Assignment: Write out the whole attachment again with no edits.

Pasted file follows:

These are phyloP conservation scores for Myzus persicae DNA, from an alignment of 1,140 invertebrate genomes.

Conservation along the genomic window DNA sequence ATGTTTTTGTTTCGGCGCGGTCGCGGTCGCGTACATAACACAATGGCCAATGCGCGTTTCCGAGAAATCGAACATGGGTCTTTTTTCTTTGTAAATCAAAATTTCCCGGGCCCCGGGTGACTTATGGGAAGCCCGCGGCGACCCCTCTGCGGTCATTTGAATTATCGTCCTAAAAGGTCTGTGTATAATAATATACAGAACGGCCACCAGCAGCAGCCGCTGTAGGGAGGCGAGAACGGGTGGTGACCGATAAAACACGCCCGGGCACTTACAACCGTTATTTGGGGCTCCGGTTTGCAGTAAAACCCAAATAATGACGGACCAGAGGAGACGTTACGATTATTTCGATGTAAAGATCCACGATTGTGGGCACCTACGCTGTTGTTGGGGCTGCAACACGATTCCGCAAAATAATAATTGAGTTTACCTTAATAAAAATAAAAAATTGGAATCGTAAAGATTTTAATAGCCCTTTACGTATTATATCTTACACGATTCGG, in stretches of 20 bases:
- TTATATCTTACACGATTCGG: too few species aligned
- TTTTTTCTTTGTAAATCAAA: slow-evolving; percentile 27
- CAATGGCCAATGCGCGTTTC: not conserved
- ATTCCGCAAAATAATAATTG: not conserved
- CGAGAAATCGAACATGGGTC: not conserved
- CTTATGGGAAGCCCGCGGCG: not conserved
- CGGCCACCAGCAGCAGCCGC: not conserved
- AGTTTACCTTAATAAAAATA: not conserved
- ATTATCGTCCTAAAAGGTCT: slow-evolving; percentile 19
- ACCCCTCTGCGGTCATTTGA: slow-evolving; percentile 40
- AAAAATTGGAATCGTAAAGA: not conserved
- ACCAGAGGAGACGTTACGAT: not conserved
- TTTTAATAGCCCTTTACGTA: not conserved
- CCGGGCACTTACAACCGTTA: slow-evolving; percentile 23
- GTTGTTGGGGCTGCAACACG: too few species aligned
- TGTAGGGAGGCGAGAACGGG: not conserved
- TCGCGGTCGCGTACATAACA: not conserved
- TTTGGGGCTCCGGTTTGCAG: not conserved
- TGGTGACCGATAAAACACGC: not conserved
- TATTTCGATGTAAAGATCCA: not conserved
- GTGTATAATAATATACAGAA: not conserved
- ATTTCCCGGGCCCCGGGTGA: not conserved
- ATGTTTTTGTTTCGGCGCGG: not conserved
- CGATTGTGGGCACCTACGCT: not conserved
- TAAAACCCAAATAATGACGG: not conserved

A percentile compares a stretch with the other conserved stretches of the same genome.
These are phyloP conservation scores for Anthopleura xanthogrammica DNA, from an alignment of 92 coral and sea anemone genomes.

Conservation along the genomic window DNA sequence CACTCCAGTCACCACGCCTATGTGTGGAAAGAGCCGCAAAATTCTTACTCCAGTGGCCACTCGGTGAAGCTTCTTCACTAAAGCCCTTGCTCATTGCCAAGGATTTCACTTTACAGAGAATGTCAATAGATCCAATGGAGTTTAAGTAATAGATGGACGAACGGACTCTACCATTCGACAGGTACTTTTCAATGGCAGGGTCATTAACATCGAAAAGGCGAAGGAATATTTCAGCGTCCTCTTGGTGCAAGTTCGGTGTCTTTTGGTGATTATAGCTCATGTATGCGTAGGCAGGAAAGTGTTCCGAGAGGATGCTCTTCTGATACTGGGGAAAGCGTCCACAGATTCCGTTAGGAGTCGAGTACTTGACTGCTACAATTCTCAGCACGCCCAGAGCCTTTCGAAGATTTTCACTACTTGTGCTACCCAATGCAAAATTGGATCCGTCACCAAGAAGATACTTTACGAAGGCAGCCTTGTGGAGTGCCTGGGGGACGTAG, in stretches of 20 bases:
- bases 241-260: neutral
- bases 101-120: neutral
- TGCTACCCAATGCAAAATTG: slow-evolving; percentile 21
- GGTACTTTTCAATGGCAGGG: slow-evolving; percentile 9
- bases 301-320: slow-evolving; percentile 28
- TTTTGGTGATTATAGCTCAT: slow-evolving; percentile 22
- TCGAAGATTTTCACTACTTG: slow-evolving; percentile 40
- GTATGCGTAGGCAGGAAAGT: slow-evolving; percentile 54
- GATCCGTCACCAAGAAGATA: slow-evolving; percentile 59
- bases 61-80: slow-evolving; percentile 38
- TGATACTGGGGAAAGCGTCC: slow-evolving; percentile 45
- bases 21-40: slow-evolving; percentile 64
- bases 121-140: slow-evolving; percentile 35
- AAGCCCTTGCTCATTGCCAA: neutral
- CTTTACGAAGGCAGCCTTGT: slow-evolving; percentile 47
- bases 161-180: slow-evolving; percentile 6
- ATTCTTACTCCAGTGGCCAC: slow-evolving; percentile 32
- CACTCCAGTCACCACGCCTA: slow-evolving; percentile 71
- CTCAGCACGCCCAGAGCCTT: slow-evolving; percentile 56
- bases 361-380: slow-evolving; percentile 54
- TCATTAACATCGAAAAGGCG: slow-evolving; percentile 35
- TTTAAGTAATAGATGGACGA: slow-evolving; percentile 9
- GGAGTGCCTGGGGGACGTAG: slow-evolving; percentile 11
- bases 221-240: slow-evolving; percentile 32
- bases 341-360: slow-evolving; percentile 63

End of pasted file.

These are phyloP conservation scores for Myzus persicae DNA, from an alignment of 1,140 invertebrate genomes.

Conservation along the genomic window DNA sequence ATGTTTTTGTTTCGGCGCGGTCGCGGTCGCGTACATAACACAATGGCCAATGCGCGTTTCCGAGAAATCGAACATGGGTCTTTTTTCTTTGTAAATCAAAATTTCCCGGGCCCCGGGTGACTTATGGGAAGCCCGCGGCGACCCCTCTGCGGTCATTTGAATTATCGTCCTAAAAGGTCTGTGTATAATAATATACAGAACGGCCACCAGCAGCAGCCGCTGTAGGGAGGCGAGAACGGGTGGTGACCGATAAAACACGCCCGGGCACTTACAACCGTTATTTGGGGCTCCGGTTTGCAGTAAAACCCAAATAATGACGGACCAGAGGAGACGTTACGATTATTTCGATGTAAAGATCCACGATTGTGGGCACCTACGCTGTTGTTGGGGCTGCAACACGATTCCGCAAAATAATAATTGAGTTTACCTTAATAAAAATAAAAAATTGGAATCGTAAAGATTTTAATAGCCCTTTACGTATTATATCTTACACGATTCGG, in stretches of 20 bases:
- TTATATCTTACACGATTCGG: too few species aligned
- TTTTTTCTTTGTAAATCAAA: slow-evolving; percentile 27
- CAATGGCCAATGCGCGTTTC: not conserved
- ATTCCGCAAAATAATAATTG: not conserved
- CGAGAAATCGAACATGGGTC: not conserved
- CTTATGGGAAGCCCGCGGCG: not conserved
- CGGCCACCAGCAGCAGCCGC: not conserved
- AGTTTACCTTAATAAAAATA: not conserved
- ATTATCGTCCTAAAAGGTCT: slow-evolving; percentile 19
- ACCCCTCTGCGGTCATTTGA: slow-evolving; percentile 40
- AAAAATTGGAATCGTAAAGA: not conserved
- ACCAGAGGAGACGTTACGAT: not conserved
- TTTTAATAGCCCTTTACGTA: not conserved
- CCGGGCACTTACAACCGTTA: slow-evolving; percentile 23
- GTTGTTGGGGCTGCAACACG: too few species aligned
- TGTAGGGAGGCGAGAACGGG: not conserved
- TCGCGGTCGCGTACATAACA: not conserved
- TTTGGGGCTCCGGTTTGCAG: not conserved
- TGGTGACCGATAAAACACGC: not conserved
- TATTTCGATGTAAAGATCCA: not conserved
- GTGTATAATAATATACAGAA: not conserved
- ATTTCCCGGGCCCCGGGTGA: not conserved
- ATGTTTTTGTTTCGGCGCGG: not conserved
- CGATTGTGGGCACCTACGCT: not conserved
- TAAAACCCAAATAATGACGG: not conserved

A percentile compares a stretch with the other conserved stretches of the same genome.
These are phyloP conservation scores for Anthopleura xanthogrammica DNA, from an alignment of 92 coral and sea anemone genomes.

Conservation along the genomic window DNA sequence CACTCCAGTCACCACGCCTATGTGTGGAAAGAGCCGCAAAATTCTTACTCCAGTGGCCACTCGGTGAAGCTTCTTCACTAAAGCCCTTGCTCATTGCCAAGGATTTCACTTTACAGAGAATGTCAATAGATCCAATGGAGTTTAAGTAATAGATGGACGAACGGACTCTACCATTCGACAGGTACTTTTCAATGGCAGGGTCATTAACATCGAAAAGGCGAAGGAATATTTCAGCGTCCTCTTGGTGCAAGTTCGGTGTCTTTTGGTGATTATAGCTCATGTATGCGTAGGCAGGAAAGTGTTCCGAGAGGATGCTCTTCTGATACTGGGGAAAGCGTCCACAGATTCCGTTAGGAGTCGAGTACTTGACTGCTACAATTCTCAGCACGCCCAGAGCCTTTCGAAGATTTTCACTACTTGTGCTACCCAATGCAAAATTGGATCCGTCACCAAGAAGATACTTTACGAAGGCAGCCTTGTGGAGTGCCTGGGGGACGTAG, in stretches of 20 bases:
- bases 241-260: neutral
- bases 101-120: neutral
- TGCTACCCAATGCAAAATTG: slow-evolving; percentile 21
- GGTACTTTTCAATGGCAGGG: slow-evolving; percentile 9
- bases 301-320: slow-evolving; percentile 28
- TTTTGGTGATTATAGCTCAT: slow-evolving; percentile 22
- TCGAAGATTTTCACTACTTG: slow-evolving; percentile 40
- GTATGCGTAGGCAGGAAAGT: slow-evolving; percentile 54
- GATCCGTCACCAAGAAGATA: slow-evolving; percentile 59
- bases 61-80: slow-evolving; percentile 38
- TGATACTGGGGAAAGCGTCC: slow-evolving; percentile 45
- bases 21-40: slow-evolving; percentile 64
- bases 121-140: slow-evolving; percentile 35
- AAGCCCTTGCTCATTGCCAA: neutral
- CTTTACGAAGGCAGCCTTGT: slow-evolving; percentile 47
- bases 161-180: slow-evolving; percentile 6
- ATTCTTACTCCAGTGGCCAC: slow-evolving; percentile 32
- CACTCCAGTCACCACGCCTA: slow-evolving; percentile 71
- CTCAGCACGCCCAGAGCCTT: slow-evolving; percentile 56
- bases 361-380: slow-evolving; percentile 54
- TCATTAACATCGAAAAGGCG: slow-evolving; percentile 35
- TTTAAGTAATAGATGGACGA: slow-evolving; percentile 9
- GGAGTGCCTGGGGGACGTAG: slow-evolving; percentile 11
- bases 221-240: slow-evolving; percentile 32
- bases 341-360: slow-evolving; percentile 63